By Jeannie O'Coner
Ready to Move On After Divorce? Find Divorce Advice at Modern Shift
A bad breakup can leave a girl feeling lost and directionless. How do you get your groove back when someone rips your heart out and leaves you, taking your self-esteem as well as half the contents of your checking account?
Even if you’re the one who did the leaving, love is a battlefield, and you still bear the scars. Here are my suggestions of how to process the hurt and let the healing begin:
1. Start Something New You’ve Always Wanted to Try
When I was married, most of my evenings and the majority of my time was devoted to my husband, who was unequivocally the boss of our relationship and demanded a great deal of energy and attention. I’m not gonna lie: we did spend a lot of pleasant evenings at fancy restaurants and traveled to exotic locales. I’m glad we did all that. But somewhere along the way he subsumed my entire identity and it became about his agenda and his preferences and what he wanted to do, all of the time.
I lost sight of my own goals and dreams. My friendships gradually dwindled and I stopped doing all the things I loved, other than those driven by him. Then he left, and there was a yawning void. The silver lining around the dark, treacherous walls of that void was this: now I had time to hang out with friends and do nothing, I started a book club, and I joined a singing group. This enriched my life more than I could have imagined, back when I was blinded by the fear of his leaving me. When he finally did, I created a new life for myself that in many ways was more fulfilling than being married to a man whose need was so great that it swallowed me whole, until it chewed me up and spit me out.
2. Acts of Service
When you’re shell-shocked by divorce, it can be hard to focus on anything but your own pain and the immediate crisis. But if you can do something—anything—for someone else, that kindness reconnects you with humanity and community, and helps the pain subside, empowering you to access more of your own strength.
When my husband left me, all I could do was wallow in my own pain, and I certainly wasn’t thinking about anyone else. But I resolved every day to do something at least mildly altruistic: bring up a package to the elderly woman who lived on the fourth floor of my walkup apartment building, let someone go in front of me in line who only had one item at the grocery store, smile and say hi to the homeless guy on my corner. The best one was taking my dog to the dog park instead of for a perfunctory march around the block. Witnessing his unbridled joy as he romped around with the other happy dogs was balm for my bruised heart.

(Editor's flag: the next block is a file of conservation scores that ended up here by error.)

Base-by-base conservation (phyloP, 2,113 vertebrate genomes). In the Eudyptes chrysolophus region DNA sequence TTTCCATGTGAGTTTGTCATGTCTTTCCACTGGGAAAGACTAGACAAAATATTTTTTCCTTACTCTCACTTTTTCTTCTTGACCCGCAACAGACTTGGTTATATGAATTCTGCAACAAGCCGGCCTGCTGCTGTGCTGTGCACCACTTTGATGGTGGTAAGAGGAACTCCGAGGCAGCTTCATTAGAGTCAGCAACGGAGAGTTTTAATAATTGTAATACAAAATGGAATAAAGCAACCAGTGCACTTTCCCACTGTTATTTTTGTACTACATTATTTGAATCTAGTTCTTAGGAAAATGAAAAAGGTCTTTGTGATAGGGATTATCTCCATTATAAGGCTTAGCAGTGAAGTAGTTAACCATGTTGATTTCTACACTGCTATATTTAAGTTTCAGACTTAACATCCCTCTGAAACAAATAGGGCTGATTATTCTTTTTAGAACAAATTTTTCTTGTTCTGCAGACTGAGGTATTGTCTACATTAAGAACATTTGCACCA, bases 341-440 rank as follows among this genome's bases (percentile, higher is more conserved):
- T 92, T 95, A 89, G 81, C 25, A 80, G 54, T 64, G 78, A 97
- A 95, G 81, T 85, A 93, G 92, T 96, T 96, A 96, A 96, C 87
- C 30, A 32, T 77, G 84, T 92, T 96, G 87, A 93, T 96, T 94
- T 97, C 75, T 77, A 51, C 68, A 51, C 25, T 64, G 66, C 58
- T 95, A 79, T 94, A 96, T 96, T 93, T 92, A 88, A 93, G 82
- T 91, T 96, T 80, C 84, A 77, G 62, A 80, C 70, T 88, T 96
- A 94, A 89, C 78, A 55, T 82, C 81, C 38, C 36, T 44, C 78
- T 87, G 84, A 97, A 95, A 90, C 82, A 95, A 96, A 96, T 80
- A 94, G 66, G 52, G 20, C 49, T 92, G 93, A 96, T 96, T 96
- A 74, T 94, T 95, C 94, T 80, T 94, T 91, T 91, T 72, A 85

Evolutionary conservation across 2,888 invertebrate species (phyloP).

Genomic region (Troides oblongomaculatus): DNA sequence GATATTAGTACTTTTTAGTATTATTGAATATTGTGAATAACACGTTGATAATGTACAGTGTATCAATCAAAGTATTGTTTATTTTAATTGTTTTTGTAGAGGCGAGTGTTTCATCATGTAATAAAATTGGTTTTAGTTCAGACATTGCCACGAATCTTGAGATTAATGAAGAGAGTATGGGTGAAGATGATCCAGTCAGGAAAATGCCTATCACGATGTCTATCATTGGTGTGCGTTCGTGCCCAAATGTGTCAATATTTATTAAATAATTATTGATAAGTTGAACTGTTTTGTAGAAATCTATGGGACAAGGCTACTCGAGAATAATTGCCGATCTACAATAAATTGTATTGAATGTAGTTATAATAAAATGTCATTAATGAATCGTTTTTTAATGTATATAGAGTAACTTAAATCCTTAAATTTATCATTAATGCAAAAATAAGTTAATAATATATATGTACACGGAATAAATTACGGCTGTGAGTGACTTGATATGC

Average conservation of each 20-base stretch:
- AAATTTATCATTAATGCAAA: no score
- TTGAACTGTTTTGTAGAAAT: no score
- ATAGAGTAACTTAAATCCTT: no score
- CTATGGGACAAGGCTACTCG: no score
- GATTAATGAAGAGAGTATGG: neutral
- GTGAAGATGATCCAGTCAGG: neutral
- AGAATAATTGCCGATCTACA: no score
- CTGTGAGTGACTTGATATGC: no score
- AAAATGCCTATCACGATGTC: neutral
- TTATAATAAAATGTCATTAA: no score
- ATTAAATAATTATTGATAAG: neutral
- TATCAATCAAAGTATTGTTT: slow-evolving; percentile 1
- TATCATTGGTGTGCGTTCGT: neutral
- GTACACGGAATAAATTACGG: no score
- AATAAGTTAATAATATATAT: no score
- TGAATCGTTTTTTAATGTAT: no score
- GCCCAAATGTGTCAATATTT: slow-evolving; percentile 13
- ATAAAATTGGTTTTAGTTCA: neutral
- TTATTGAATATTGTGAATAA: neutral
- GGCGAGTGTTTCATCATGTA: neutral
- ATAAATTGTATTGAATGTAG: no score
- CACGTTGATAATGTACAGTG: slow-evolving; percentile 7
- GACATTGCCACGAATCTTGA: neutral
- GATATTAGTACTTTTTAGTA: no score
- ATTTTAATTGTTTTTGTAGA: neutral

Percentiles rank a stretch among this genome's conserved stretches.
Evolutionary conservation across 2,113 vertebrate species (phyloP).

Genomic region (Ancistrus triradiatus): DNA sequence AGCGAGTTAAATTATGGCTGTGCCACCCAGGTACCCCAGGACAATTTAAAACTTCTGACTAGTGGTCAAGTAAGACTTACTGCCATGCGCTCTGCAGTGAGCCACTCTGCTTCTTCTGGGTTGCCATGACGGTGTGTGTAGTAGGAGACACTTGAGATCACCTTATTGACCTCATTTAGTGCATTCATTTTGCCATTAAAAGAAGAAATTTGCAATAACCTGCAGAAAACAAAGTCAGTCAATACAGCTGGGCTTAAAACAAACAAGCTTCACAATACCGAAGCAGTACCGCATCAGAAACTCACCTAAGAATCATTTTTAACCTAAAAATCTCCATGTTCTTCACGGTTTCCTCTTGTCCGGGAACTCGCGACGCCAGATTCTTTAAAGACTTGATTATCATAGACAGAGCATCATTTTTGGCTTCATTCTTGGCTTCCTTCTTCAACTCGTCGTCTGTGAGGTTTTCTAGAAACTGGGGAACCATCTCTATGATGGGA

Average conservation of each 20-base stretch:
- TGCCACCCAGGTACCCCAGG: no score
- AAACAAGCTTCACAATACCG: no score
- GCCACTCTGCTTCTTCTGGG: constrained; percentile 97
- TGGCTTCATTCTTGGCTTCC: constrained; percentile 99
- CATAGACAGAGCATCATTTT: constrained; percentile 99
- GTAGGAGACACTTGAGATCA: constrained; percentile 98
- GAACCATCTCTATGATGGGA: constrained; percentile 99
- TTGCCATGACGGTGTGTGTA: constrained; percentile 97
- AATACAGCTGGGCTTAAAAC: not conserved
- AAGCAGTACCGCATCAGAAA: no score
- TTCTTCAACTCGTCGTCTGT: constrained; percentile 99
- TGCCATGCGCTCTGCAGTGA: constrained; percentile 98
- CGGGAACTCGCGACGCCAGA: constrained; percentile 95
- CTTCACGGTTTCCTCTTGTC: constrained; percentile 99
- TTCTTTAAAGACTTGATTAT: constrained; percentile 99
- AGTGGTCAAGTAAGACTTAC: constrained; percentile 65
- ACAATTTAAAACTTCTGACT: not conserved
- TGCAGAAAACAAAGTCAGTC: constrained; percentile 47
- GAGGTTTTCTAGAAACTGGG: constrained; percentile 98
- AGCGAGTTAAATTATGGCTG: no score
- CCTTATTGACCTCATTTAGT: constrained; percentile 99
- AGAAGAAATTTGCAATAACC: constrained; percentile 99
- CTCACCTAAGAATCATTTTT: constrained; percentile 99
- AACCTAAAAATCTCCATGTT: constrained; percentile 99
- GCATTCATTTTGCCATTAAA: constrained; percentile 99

3. Get Into Kick-Ass Shape
I was pale and flabby and weak, and hadn’t consumed anything except Sauvignon blanc and HaagenDasz for a few weeks when my husband left, and one day I realized I had enough,and bought a discounted personal training package at my gym. It was a game-changer on an epic level: within a few weeks, I had rock hard abs and my ass looked like I’d had a Brazilian butt-lift. Instead of feeling like an abandoned loser, I felt like a smokin’hot babe again.
To sustain my workouts, I started eating nothing but the vegetables and fish and beans the loathsome Gwyneth consumes exclusively and brags about. I did yoga on the days I didn’t work out, and this helped center me again. Get off your ass and work out! The endorphins alone are like a line of healthful, legal cocaine.
4. Sell All Your Ex’s Stuff on eBay
I didn’t know what to do with the rage I felt toward my husband, who secretly packed his things and absconded while I was at a soccer game with the kids, and coolly informed me of his intention to divorce me in a brief phone call. In his haste, he left a lot of stuff behind,including several pairs of expensive designer shoes, fancy sweaters, and a Swiss watch he treasured.
As his leaving had also left me swinging in the wind financially, I needed money. So I sold all of it on eBay, writing up scathing, funny descriptions of each item, from the Frye motorcycle boots (“my husband, who was not man enough to pull these off, left these–unworn and in perfect condition–behind when he snuck off like a coward in the night”) to the Ray Ban sunglasses (“my husband has a crush on Tom Cruise and thought he was the Maverick character from Top Gun. He couldn’t pull it off, but for $15, I bet you can!”) to the unopened contact lens solution two-pack he got at Sam’s Club and couldn’t fit in his suitcase. I accepted any offer cheerfully, and a couple months later I was about $2,000 richer and smugly satisfied at my petty, harmless revenge.
I had to move, because without his half of the rent, I couldn’t stay in our home. At first I was pissed, because I had to move to a tiny apartment that was all I could afford on my small freelance writer’s salary in expensive New York. I resented having to downgrade the lifestyle to which I had become accustomed.
But when I moved and was setting up my new home, I found it exhilarating that I could decorate the way I wanted to, using the bright orange throw pillows and all the beautiful artwork I had collected over the years but consigned to storage because he didn’t like it and found my taste too unsophisticated and preferred everything to be all designer matchy-perfect.
Strangely, everyone now loves my apartment and compliments me on its cheery, welcoming vibe. And, I don’t have a pang of maudlin nostalgia every time I come in the front door remembering the day my husband and I found our dream apartment or look up at the ceiling of our bedroom recalling the many nights I couldn’t sleep, curled away from him in tense silence, longing for peace. It truly is a clean slate, and I am writing happy new memories on it every day.
By Jeannie O'Coner
Find Life, Friends,and Community Afte Divorce At Modern Shift